Why I Do What I Do

Colleen Cannon stumbled into her 11-year career as a professional athlete in 1981, when she was offered free entry into a triathlon and thought it sounded "fun." A 19-year-old college student on a swim scholarship who hadn't run more than half a mile at a time and had only biked to classes, Cannon was surprised to learn at the finish line that she'd come in second. This accidental victory set Cannon on a path that ultimately led her to found Women's Quest, women-only fitness retreats that help participants develop confidence in themselves and in their ability as athletes.

Cannon, now 41, discovered the value of listening to and trusting herself after winning the world triathlon championships in 1984. In her exuberance following the win, she made the classic mistake of overtraining. "I started training even harder and switched to a no-fat diet," remembers Cannon. "I was working out eight hours a day and feeling worse and worse." Her poor health habits soon led to injury. While trying to rehab her "messed up" hamstring, Cannon met chiropractor Phil Maffetone, who changed her approach to training. "His philosophy is that your first priority is to be healthy and then, as a result, you'll race well," she says.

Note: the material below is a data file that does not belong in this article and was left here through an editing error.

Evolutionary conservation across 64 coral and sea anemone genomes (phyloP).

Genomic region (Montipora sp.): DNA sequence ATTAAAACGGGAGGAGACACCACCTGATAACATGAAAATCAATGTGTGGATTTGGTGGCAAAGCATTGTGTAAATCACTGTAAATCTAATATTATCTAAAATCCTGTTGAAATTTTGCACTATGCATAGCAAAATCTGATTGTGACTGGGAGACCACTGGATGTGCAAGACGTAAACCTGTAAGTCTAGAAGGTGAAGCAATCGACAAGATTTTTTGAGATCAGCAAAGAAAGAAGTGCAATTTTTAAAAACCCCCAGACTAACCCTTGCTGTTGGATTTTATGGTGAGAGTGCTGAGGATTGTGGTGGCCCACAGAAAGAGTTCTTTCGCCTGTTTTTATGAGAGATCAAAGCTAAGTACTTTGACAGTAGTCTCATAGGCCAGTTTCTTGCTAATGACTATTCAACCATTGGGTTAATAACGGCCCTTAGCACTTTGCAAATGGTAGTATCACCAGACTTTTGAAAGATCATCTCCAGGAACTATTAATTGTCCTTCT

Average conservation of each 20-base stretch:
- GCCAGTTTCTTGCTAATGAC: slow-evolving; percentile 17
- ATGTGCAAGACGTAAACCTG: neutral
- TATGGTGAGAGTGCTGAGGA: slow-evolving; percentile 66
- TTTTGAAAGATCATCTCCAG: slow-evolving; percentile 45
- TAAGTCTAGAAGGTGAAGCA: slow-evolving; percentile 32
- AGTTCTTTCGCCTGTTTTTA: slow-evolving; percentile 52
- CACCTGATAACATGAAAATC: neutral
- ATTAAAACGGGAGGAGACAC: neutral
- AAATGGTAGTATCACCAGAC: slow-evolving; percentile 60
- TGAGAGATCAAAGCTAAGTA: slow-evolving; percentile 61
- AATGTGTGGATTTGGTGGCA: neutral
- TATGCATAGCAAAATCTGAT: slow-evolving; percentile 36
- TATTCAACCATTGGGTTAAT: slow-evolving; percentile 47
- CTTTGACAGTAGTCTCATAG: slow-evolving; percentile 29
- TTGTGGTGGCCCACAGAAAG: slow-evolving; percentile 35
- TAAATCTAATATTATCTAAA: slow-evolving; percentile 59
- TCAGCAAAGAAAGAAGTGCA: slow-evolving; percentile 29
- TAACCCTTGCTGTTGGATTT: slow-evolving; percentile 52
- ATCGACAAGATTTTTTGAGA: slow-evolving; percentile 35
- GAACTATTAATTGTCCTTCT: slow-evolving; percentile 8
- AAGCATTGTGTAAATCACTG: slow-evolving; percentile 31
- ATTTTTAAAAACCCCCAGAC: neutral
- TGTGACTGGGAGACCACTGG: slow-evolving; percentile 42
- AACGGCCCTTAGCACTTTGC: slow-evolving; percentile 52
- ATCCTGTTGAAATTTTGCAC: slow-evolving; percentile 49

Cannon went on to win the national triathlon championships in 1988 and 1990, but found that her biggest desire no longer centered on winning. "I'd had this experience of finding myself through my sport when I stopped approaching it in a one-dimensional way. I really wanted to share that with other women."

In 1992, Cannon retired from professional racing and founded Women's Quest. During the past ten years, she and her Quest team of former professional athletes have helped other women learn that the process of pursuing their dreams can be more important than attaining them. In teaching this philosophy, the Women's Quest instructors have continued to grow personally. Says Cannon, "We keep getting more and more comfortable with who we are, so it's easier for us to help women find out who they are."

—Tami Anderson